I thought I had a good handle on bash file redirection, and generally I try to avoid "useless use of cat", but I experienced some unexpected behaviour with a script and I would like to understand why it occurs.
Within a bash script, I execute:
somecommand < file1 > file2
My expectation was that file1 is safe and opened in a read-only manner. In practice, I found that file1 can be overwritten. How/why does this happen, and is there a way to prevent it without resorting to a
If it's working how I imagine (the process ends up with a direct rw file descriptor?), it seems like it should be considered dangerous to redirect files this way, yet I've never seen this behaviour mentioned before.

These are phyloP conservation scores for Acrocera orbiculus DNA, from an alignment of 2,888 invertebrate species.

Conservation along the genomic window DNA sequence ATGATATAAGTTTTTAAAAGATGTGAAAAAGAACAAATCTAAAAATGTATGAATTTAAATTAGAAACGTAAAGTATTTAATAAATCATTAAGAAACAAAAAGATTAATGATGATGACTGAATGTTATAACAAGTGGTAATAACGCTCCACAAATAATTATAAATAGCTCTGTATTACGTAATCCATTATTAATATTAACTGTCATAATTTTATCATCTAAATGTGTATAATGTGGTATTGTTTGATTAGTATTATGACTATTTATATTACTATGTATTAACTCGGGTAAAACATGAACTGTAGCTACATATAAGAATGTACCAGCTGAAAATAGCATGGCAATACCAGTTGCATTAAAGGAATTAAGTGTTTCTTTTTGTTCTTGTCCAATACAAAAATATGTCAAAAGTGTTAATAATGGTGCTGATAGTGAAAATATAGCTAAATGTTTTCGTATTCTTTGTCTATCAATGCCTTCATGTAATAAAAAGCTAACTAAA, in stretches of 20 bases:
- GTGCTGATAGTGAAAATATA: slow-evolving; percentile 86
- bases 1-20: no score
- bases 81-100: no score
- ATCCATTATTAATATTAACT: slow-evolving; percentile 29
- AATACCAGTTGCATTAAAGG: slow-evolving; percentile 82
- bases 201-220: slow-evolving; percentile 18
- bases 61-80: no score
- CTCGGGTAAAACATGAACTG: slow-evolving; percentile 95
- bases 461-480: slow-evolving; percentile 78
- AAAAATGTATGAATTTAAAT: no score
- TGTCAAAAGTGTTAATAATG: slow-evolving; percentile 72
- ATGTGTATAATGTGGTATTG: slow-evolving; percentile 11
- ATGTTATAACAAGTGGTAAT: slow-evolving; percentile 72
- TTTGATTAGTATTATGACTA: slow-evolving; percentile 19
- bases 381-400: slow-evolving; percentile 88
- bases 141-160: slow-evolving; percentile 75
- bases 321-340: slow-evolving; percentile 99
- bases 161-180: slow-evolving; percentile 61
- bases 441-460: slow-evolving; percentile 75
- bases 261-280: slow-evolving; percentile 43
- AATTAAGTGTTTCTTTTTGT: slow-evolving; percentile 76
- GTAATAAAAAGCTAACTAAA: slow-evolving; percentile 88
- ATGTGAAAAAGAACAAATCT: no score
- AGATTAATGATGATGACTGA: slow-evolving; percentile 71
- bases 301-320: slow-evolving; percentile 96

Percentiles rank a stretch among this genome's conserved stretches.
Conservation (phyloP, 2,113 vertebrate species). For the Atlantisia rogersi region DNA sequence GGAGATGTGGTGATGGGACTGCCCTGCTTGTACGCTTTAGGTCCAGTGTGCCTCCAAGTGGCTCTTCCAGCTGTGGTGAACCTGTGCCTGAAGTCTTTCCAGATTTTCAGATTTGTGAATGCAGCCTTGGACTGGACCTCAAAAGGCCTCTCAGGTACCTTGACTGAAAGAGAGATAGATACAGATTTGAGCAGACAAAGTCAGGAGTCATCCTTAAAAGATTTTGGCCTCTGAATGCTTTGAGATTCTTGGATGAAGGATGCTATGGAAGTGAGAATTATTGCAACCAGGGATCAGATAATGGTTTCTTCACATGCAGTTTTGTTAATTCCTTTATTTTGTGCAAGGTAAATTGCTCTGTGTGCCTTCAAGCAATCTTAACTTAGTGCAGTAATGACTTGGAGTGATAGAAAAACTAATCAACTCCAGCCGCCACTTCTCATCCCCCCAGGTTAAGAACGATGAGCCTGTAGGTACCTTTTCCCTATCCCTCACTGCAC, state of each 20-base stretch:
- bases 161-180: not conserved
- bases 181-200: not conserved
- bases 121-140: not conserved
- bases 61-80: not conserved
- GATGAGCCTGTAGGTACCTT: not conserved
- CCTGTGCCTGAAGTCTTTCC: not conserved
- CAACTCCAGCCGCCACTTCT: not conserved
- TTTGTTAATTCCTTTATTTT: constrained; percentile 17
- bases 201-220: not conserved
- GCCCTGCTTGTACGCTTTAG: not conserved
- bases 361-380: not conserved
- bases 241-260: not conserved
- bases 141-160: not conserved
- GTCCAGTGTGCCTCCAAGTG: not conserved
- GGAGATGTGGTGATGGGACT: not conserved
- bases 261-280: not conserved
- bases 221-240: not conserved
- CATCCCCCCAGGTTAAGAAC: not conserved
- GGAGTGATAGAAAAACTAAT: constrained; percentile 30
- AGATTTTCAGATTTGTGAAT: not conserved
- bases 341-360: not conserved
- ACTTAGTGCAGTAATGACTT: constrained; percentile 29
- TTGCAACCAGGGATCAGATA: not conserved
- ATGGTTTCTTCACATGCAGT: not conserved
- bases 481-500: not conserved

To add some specifics from my case: the command in question is sops, which in the background is doing some GPG stuff. The GPG password prompt is sometimes† being written to the file used for input, overwriting it. The complete command I used is:
sops --input-type json --output-type json -d /dev/stdin < ./secrets/file.json > ./secrets/file-decrypted.json
I have since switched to
cat file1 | sops.. > file2 and everything works as expected. I would have said this was a "useless use of cat" - but it doesn't seem so useless anymore!
†It seems to be when gpg-agent is not running and prompts for the first time.